We believe it's critical to shine a light on the importance of women in the gaming industry. Take the research we launched in 2020 around the mobile gaming audience, for example, with the goal of shattering some stereotypical gamer myths. We realized there’s a need for continued demystifying efforts on our part, as game developers and advertisers begin to recognize the power of developing games for women and meeting them on mobile where they spend time. We knew it was time to dig even deeper, and had our Head of Ecosystem Partnerships, Michal Jacobsberg-Reiss, a product and gaming industry expert, sit down with Electronic Arts’ (EA’s) Beth Anne Smith, Sr. Director, Strategy and Operations to talk through the evolving role of women in the gaming industry, and why it matters.
MoPub: Beth Anne, tell us a bit about your journey in the gaming industry
Beth Anne: For as long as I can remember, gaming has been a part of my life. I have fond memories of hours spent balanced on the arm of my dad’s office chair, while we marched through Britannia playing Ultima on an Apple IIe. And it’s the years (and years) I spent developing a passion for Richard Garriot’s Ultima franchise that landed me my dream job as a writer at Electronic Arts during the dot-com boom.
Once the bubble burst, however, there were still jobs to do and a quarter of the people left to do them. So, I moved away from the creative side of the business and more into the marketing side, where I initiated the CRM program in North America and Europe before transitioning into the product side of the business, working on franchises such as Harry Potter, The Lord of the Rings, and The Godfather.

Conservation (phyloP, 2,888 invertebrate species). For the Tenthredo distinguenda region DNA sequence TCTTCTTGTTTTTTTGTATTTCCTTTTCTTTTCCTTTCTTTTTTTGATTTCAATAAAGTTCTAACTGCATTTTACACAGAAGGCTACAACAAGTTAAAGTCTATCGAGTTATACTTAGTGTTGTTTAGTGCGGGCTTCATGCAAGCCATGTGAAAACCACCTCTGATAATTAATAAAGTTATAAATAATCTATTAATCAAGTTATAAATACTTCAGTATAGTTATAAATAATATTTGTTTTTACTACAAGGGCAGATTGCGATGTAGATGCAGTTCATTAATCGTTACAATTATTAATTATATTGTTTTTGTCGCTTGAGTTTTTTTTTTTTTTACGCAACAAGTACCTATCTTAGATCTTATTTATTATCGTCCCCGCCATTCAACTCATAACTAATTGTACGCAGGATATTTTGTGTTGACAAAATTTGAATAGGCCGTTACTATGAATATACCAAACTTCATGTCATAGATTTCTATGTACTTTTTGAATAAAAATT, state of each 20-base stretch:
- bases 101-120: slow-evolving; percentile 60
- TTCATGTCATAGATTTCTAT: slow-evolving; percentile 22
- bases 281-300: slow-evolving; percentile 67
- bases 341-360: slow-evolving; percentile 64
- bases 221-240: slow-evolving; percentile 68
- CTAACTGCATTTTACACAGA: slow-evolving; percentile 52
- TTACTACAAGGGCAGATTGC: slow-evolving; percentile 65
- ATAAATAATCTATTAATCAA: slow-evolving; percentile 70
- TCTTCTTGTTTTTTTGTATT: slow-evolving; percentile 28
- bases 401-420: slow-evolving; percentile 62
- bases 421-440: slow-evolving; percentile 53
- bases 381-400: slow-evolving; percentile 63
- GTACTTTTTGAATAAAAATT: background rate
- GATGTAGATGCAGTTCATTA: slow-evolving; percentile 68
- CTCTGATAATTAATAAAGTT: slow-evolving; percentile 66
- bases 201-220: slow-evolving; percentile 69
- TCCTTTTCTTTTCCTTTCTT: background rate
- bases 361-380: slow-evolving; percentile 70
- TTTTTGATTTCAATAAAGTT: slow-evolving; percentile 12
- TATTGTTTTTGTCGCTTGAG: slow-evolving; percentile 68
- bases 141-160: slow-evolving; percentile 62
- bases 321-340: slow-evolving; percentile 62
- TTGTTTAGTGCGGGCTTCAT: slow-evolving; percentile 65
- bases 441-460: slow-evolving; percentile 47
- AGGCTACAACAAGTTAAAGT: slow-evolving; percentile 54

I have had three tours of duty at EA, the second of which kicked off in 2012 as director of product marketing for one of EA’s first mobile titles, as well as marketing and merchandising director of Pogo, EA’s online subscription service. When I returned again in 2014, I resumed my role at Pogo, and soon found myself General Manager of the studio. As GM, I learned how motivating it was for me to lead a team of developers, enabling them to do the magic they do. My philosophy is and has always been, happy people do great work.
Subsequent to Pogo, I became GM of another studio before stepping into a role to develop EA’s first distributed development studio. All-in-all, I have loved my journey in the gaming industry. And I’m fortunate to have been able to do what I love.
MoPub: What is the biggest misconception about women and gaming?